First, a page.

2023 CHOICES showcases Women’s Philanthropy and Golda Award
The tables in the Sheraton Denver Downtown were packed with more than 500 guests aligned with JEWISHcolorado’s Women’s Philanthropy program at this year’s CHOICES event on October 10.
Just 84 hours after the Hamas attack on Israel, this was a night for members of the Jewish community to come together in solidarity, grieve for those who had died or were kidnapped, and show their support for Israel and the Colorado Jewish community.
“This is not the party we planned,” JEWISHcolorado President and CEO Renée Rockford said in her opening remarks which set the tone for the evening. “Yet, it is more important than ever that we are here, and we are together. We join in our mourning and our pain, and we join together in our responding and in our healing.”
“Seeing you all here tonight gives me courage,” added JEWISHcolorado Board Chair Ben Lusher. “You all showed up here tonight and we could not be more grateful for your presence, resilience, and generosity. Our courage is going to be tested as this war unfolds. But please trust me when I tell you that JEWISHcolorado will be here every step of the way.”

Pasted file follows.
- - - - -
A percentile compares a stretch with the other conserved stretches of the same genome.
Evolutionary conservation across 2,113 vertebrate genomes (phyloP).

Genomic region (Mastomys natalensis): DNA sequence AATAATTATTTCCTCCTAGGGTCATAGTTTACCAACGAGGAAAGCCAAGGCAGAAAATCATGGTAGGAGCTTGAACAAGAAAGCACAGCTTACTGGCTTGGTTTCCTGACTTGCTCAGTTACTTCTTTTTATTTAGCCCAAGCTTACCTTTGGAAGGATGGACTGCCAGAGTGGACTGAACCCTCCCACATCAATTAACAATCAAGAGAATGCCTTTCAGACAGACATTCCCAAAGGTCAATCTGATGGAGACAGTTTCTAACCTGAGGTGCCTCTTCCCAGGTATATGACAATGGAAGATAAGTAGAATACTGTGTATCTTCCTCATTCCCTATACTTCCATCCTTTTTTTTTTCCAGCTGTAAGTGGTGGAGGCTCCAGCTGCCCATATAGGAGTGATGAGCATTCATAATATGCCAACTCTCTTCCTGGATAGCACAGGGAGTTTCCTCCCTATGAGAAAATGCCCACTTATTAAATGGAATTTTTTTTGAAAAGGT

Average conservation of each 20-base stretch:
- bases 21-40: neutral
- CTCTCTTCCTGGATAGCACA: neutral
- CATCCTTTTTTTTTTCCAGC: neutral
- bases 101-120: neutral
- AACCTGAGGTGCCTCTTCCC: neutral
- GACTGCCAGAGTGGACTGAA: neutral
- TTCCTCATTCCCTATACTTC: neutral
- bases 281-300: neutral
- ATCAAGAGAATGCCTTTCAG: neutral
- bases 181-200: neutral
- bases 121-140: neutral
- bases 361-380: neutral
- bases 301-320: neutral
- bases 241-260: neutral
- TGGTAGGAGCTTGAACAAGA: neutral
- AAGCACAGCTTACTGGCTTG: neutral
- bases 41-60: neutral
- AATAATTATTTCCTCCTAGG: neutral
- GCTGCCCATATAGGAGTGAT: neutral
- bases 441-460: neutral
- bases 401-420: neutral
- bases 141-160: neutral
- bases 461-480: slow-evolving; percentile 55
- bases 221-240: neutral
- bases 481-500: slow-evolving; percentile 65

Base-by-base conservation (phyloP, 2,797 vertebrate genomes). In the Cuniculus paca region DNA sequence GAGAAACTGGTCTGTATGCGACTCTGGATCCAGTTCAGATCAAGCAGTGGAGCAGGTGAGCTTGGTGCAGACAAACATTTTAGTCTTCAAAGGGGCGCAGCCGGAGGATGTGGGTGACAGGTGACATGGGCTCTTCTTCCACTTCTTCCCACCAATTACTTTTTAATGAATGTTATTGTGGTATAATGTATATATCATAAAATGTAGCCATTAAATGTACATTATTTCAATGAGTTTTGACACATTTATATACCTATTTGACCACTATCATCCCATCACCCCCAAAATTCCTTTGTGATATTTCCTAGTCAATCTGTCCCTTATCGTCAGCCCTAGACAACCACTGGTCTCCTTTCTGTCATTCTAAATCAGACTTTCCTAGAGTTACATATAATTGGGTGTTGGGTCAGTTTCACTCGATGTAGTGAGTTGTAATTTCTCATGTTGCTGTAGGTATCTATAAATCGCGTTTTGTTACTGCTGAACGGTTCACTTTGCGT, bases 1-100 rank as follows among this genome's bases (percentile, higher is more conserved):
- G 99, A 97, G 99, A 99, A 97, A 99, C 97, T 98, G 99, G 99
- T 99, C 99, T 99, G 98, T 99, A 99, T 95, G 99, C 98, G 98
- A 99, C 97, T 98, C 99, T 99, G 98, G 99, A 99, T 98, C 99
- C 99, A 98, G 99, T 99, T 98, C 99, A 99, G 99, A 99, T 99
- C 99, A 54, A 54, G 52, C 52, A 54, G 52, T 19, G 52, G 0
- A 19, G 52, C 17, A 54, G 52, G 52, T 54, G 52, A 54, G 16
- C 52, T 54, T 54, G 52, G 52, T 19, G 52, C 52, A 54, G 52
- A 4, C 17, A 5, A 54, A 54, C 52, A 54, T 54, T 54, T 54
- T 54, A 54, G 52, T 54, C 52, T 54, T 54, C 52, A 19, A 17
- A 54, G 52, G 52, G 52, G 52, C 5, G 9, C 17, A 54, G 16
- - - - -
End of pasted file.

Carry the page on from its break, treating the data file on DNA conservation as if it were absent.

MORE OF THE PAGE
JEWISHcolorado’s four Shinshinim began the evening by somberly lighting candles of remembrance and candles of hope, as Michelle Cohn Levy of B’nail Vail sang “Lu Yehi,” a song written and composed during the Yom Kippur War in 1973.
This was also an evening to honor Diana Zeff Anderson with the 2023 Golda Award and to hear keynote speaker and NPR host Ari Shapiro speak and sing.
Rockford acknowledged the power of women’s philanthropy with personal memories of her mother.
“She was active in Israel in her own way, through Hadassah and Hadassah Hospital in Israel, the Sisterhood, Jewish National Fund, and everything for her local synagogue, from sewing the blue, velvet Torah covers to baking every week for Oneg Shabbat,” Rockford said. “From growing up in her shadow, I would say to you: “Never underestimate the power, determination, resourcefulness, or intellect of a woman.”
To cheers and extended applause, Lusher acknowledged Rockford’s trailblazing role at JEWISHcolorado.
“For the first time in JEWISHcolorado’s history, we are being led by a fulltime female president and CEO,” Lusher said. “Renée, your leadership has been both inspiring and transformational, and I want to thank you for all that you are doing for the Jewish community in Colorado.”
The Golda Award
One of the highlights of CHOICES was honoring Diana Zeff Anderson with the Golda Award.
Event chairs Shari Graham and Pam Jinkerson, both descendants of Holocaust survivors, introduced this part of the program by asking their 10-year-old daughters, along with the daughters of Ben and Nicole Lusher, to present flowers to all the of past Golda Award honorees. Jackie Sprinces Wong and Robin Chotin introduced this year’s Golda Award winner, Diana Zeff Anderson.